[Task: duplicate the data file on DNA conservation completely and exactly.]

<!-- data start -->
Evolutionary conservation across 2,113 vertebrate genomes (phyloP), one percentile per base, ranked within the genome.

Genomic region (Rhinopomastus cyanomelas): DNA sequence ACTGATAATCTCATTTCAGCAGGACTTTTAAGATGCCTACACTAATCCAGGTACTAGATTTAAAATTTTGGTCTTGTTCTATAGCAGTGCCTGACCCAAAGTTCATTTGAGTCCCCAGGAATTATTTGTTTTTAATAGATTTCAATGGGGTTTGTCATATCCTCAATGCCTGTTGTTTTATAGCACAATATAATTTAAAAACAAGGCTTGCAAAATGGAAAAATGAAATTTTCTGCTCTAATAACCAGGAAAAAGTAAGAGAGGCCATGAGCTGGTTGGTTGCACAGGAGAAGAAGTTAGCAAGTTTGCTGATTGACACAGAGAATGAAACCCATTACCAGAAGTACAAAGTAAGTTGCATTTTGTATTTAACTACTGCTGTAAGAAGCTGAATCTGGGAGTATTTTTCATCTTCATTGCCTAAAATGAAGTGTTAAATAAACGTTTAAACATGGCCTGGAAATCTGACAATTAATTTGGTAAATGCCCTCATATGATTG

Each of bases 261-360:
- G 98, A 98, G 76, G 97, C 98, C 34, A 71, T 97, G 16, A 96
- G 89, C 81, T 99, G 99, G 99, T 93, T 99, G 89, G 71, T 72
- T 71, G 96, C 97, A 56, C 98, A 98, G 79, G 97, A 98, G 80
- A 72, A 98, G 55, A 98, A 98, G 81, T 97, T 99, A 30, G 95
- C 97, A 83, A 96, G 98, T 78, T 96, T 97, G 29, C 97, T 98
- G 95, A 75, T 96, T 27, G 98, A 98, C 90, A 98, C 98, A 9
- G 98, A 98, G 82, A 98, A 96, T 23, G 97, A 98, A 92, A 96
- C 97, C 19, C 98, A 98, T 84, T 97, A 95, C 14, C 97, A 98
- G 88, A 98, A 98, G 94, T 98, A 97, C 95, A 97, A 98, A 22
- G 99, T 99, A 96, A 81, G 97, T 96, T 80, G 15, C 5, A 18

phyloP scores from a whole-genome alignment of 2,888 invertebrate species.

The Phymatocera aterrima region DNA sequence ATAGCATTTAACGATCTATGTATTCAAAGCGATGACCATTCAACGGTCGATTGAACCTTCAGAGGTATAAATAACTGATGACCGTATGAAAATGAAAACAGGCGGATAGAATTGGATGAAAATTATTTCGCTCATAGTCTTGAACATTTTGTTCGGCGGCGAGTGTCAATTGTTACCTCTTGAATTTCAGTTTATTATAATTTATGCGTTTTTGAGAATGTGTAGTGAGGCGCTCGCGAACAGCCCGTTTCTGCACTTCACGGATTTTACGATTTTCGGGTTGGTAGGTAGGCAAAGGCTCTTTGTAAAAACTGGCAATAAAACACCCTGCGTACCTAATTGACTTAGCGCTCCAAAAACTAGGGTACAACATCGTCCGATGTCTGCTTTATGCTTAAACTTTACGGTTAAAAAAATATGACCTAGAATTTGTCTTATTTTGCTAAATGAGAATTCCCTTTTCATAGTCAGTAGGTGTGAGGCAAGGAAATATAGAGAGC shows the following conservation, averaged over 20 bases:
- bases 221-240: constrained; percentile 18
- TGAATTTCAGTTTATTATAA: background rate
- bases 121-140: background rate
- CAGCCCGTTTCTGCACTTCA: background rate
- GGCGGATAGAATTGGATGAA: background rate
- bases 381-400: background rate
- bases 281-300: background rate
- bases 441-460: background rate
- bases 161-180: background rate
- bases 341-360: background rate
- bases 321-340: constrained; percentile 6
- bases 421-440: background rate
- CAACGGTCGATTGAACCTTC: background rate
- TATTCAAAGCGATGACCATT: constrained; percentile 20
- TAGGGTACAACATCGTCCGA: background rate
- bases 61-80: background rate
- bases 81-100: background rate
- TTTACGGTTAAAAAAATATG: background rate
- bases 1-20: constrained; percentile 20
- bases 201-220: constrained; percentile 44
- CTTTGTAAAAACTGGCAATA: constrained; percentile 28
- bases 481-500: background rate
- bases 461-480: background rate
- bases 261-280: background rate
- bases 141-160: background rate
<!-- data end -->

Evolutionary conservation across 2,113 vertebrate genomes (phyloP), one percentile per base, ranked within the genome.

Genomic region (Rhinopomastus cyanomelas): DNA sequence ACTGATAATCTCATTTCAGCAGGACTTTTAAGATGCCTACACTAATCCAGGTACTAGATTTAAAATTTTGGTCTTGTTCTATAGCAGTGCCTGACCCAAAGTTCATTTGAGTCCCCAGGAATTATTTGTTTTTAATAGATTTCAATGGGGTTTGTCATATCCTCAATGCCTGTTGTTTTATAGCACAATATAATTTAAAAACAAGGCTTGCAAAATGGAAAAATGAAATTTTCTGCTCTAATAACCAGGAAAAAGTAAGAGAGGCCATGAGCTGGTTGGTTGCACAGGAGAAGAAGTTAGCAAGTTTGCTGATTGACACAGAGAATGAAACCCATTACCAGAAGTACAAAGTAAGTTGCATTTTGTATTTAACTACTGCTGTAAGAAGCTGAATCTGGGAGTATTTTTCATCTTCATTGCCTAAAATGAAGTGTTAAATAAACGTTTAAACATGGCCTGGAAATCTGACAATTAATTTGGTAAATGCCCTCATATGATTG

Each of bases 261-360:
- G 98, A 98, G 76, G 97, C 98, C 34, A 71, T 97, G 16, A 96
- G 89, C 81, T 99, G 99, G 99, T 93, T 99, G 89, G 71, T 72
- T 71, G 96, C 97, A 56, C 98, A 98, G 79, G 97, A 98, G 80
- A 72, A 98, G 55, A 98, A 98, G 81, T 97, T 99, A 30, G 95
- C 97, A 83, A 96, G 98, T 78, T 96, T 97, G 29, C 97, T 98
- G 95, A 75, T 96, T 27, G 98, A 98, C 90, A 98, C 98, A 9
- G 98, A 98, G 82, A 98, A 96, T 23, G 97, A 98, A 92, A 96
- C 97, C 19, C 98, A 98, T 84, T 97, A 95, C 14, C 97, A 98
- G 88, A 98, A 98, G 94, T 98, A 97, C 95, A 97, A 98, A 22
- G 99, T 99, A 96, A 81, G 97, T 96, T 80, G 15, C 5, A 18

phyloP scores from a whole-genome alignment of 2,888 invertebrate species.

The Phymatocera aterrima region DNA sequence ATAGCATTTAACGATCTATGTATTCAAAGCGATGACCATTCAACGGTCGATTGAACCTTCAGAGGTATAAATAACTGATGACCGTATGAAAATGAAAACAGGCGGATAGAATTGGATGAAAATTATTTCGCTCATAGTCTTGAACATTTTGTTCGGCGGCGAGTGTCAATTGTTACCTCTTGAATTTCAGTTTATTATAATTTATGCGTTTTTGAGAATGTGTAGTGAGGCGCTCGCGAACAGCCCGTTTCTGCACTTCACGGATTTTACGATTTTCGGGTTGGTAGGTAGGCAAAGGCTCTTTGTAAAAACTGGCAATAAAACACCCTGCGTACCTAATTGACTTAGCGCTCCAAAAACTAGGGTACAACATCGTCCGATGTCTGCTTTATGCTTAAACTTTACGGTTAAAAAAATATGACCTAGAATTTGTCTTATTTTGCTAAATGAGAATTCCCTTTTCATAGTCAGTAGGTGTGAGGCAAGGAAATATAGAGAGC shows the following conservation, averaged over 20 bases:
- bases 221-240: constrained; percentile 18
- TGAATTTCAGTTTATTATAA: background rate
- bases 121-140: background rate
- CAGCCCGTTTCTGCACTTCA: background rate
- GGCGGATAGAATTGGATGAA: background rate
- bases 381-400: background rate
- bases 281-300: background rate
- bases 441-460: background rate
- bases 161-180: background rate
- bases 341-360: background rate
- bases 321-340: constrained; percentile 6
- bases 421-440: background rate
- CAACGGTCGATTGAACCTTC: background rate
- TATTCAAAGCGATGACCATT: constrained; percentile 20
- TAGGGTACAACATCGTCCGA: background rate
- bases 61-80: background rate
- bases 81-100: background rate
- TTTACGGTTAAAAAAATATG: background rate
- bases 1-20: constrained; percentile 20
- bases 201-220: constrained; percentile 44
- CTTTGTAAAAACTGGCAATA: constrained; percentile 28
- bases 481-500: background rate
- bases 461-480: background rate
- bases 261-280: background rate
- bases 141-160: background rate